Many people in the United States celebrate Saint Patrick’s Day with 24 hours of green beer, corned beef cabbage and proclamations of “Kiss me. I’m Irish.” Everyone wants to claim a little Irish heritage on March 17; especially if it yields a discount at the local pub. But before you order your favorite brew, did you know that your ancestors may have played a role in the origins of Saint Patrick’s Day?
As one of Christianity’s most well-known figures, Patrick didn’t begin his journey as a saint, but as a slave. At the age of sixteen Patrick was taken prisoner from his parent’s estate in Britain by a famous Irish raider, Niall Noígíallach. Readers of this blog may recognize Niall from a previous post. DNA results indicate that at least one branch of the FitzHenrys descend from Niall. Thus, fellow clansman, it’s your marauding ancestor that set Saint Patrick’s Day into motion.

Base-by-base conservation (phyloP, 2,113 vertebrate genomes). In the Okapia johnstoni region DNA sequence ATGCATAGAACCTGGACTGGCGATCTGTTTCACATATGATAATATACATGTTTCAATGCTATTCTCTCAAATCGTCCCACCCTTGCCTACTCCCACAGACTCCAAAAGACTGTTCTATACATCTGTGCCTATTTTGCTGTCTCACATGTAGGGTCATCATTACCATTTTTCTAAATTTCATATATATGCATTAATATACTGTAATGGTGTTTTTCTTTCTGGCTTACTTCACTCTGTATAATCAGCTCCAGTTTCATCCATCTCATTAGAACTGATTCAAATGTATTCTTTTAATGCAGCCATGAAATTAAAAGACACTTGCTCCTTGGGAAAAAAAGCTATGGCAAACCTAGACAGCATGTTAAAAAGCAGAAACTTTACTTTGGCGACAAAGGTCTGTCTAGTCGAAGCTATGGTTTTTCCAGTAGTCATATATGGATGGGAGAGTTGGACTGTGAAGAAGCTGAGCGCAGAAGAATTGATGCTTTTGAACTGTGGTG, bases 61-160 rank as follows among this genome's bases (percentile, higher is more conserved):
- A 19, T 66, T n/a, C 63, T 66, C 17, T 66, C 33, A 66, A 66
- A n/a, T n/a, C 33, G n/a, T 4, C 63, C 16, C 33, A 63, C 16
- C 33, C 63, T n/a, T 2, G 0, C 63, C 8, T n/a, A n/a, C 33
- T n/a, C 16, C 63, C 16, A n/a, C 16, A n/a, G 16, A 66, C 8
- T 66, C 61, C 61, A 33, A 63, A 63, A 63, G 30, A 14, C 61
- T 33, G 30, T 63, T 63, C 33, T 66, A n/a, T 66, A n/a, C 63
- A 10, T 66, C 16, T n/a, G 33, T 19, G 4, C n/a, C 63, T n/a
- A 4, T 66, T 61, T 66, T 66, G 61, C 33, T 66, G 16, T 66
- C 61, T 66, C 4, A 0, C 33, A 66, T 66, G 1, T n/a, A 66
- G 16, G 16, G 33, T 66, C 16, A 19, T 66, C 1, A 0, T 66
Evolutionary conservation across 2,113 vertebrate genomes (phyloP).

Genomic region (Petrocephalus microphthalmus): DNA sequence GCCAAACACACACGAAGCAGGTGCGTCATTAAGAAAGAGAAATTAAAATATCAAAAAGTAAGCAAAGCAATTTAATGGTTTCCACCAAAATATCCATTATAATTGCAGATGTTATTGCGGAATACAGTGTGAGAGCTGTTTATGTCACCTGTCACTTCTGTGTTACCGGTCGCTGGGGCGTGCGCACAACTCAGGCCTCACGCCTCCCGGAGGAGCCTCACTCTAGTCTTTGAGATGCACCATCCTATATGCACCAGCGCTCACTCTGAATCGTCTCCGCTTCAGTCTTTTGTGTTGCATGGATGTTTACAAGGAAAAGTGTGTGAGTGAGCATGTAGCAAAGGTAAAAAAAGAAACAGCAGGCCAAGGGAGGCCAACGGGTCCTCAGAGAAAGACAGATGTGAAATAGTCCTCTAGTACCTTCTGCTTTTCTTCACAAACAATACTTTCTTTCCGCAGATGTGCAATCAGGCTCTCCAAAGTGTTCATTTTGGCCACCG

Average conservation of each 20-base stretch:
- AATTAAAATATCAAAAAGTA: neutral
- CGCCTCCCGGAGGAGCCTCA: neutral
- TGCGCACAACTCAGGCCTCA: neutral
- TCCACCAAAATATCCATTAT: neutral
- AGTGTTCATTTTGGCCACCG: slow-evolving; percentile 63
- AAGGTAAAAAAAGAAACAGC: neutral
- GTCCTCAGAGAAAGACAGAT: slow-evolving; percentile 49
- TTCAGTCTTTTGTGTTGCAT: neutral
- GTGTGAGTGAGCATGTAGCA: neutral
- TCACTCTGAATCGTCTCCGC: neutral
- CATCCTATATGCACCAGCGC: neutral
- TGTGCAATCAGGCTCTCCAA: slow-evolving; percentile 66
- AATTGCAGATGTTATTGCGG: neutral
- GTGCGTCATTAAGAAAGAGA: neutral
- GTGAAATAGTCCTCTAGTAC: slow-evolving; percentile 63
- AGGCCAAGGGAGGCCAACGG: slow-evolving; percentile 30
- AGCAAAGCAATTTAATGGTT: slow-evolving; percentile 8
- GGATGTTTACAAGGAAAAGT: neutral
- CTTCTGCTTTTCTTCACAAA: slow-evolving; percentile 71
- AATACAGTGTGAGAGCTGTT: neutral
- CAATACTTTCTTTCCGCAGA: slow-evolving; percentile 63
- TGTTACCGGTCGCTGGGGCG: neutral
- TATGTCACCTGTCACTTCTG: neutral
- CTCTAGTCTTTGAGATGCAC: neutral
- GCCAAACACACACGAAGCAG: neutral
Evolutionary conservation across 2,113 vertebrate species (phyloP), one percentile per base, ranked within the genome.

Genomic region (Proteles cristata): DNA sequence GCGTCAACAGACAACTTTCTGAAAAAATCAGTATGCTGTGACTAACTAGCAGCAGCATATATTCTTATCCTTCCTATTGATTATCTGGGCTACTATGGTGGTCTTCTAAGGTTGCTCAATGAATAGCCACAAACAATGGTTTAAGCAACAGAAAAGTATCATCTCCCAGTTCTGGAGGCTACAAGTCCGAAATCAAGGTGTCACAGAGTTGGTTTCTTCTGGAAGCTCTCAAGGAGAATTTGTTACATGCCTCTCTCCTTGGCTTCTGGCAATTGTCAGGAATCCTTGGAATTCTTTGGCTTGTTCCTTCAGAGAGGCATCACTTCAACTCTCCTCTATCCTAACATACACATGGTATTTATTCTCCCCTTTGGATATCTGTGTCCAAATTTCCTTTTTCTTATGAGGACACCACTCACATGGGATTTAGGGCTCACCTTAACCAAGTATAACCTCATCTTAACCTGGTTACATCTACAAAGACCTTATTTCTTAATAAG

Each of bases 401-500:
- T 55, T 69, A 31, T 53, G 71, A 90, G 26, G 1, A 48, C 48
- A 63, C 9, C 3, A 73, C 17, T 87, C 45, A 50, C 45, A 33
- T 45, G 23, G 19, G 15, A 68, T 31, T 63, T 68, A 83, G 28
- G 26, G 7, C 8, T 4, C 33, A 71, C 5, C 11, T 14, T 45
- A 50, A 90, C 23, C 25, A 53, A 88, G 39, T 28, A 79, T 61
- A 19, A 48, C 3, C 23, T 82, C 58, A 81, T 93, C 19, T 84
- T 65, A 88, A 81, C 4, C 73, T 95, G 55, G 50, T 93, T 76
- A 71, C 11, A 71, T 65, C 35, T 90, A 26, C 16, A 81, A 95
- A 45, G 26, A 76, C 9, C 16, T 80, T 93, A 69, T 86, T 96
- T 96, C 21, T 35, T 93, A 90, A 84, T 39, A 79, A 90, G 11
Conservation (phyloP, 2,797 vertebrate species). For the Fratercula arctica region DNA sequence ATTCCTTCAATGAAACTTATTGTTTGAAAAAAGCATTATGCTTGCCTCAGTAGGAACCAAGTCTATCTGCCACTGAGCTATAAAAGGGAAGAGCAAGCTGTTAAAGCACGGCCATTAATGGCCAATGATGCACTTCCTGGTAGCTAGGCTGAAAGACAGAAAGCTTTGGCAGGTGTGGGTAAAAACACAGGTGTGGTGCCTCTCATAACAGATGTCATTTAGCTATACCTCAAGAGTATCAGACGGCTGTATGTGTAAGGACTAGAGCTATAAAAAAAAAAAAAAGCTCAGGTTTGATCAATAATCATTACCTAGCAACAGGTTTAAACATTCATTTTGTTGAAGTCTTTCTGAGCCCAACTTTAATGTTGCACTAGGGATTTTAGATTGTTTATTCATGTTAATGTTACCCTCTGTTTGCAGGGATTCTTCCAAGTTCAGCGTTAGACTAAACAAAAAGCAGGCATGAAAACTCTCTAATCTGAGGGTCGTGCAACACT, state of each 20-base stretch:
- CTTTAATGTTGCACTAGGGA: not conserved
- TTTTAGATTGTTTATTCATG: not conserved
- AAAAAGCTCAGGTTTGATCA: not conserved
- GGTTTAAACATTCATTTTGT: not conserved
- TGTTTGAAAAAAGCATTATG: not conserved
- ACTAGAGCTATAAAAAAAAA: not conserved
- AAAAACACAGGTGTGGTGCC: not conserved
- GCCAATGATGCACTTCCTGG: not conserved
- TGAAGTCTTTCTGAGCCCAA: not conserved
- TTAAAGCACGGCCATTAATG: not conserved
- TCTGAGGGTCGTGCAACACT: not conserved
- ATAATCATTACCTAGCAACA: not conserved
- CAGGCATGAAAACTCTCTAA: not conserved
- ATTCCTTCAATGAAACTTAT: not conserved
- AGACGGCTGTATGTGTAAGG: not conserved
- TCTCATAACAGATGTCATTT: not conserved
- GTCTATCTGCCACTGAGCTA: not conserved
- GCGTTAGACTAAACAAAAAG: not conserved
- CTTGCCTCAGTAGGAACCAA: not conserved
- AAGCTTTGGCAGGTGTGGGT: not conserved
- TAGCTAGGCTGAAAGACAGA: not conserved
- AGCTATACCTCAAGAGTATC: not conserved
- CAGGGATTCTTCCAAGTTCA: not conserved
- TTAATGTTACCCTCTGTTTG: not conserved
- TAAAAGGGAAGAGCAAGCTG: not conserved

While Patrick was enslaved in Ireland, he turned to God for comfort and strength. His tremendous faith helped him endure six long years of captivity. After hearing God’s voice in a dream, Patrick fled his captors and escaped to Britain. After uniting with his family, he experienced another vision in which the Irish people begged him to serve their island as a missionary.
Patrick eventually returned to Ireland as an ordained Bishop and began preaching the Gospel. He knew, however, he would need the King’s support to bring the Word to the masses. To this end, Patrick sought out Laoghaire, the High King of Tara and son of Niall Noígíallach. Patrick convinced King Laoghaire that he didn’t challenge his authority, but wanted to spread Christianity throughout Ireland. The king consented and Patrick preached across the country for forty years driving out the “snakes” of Paganism. After a very hard and impoverished life Patrick died on March 17, 461, the day we hail as Saint Patrick’s Day.
This year when you toast the Patron Saint of Ireland, tell the barkeep that without you Saint Patrick’s Day wouldn’t be possible.
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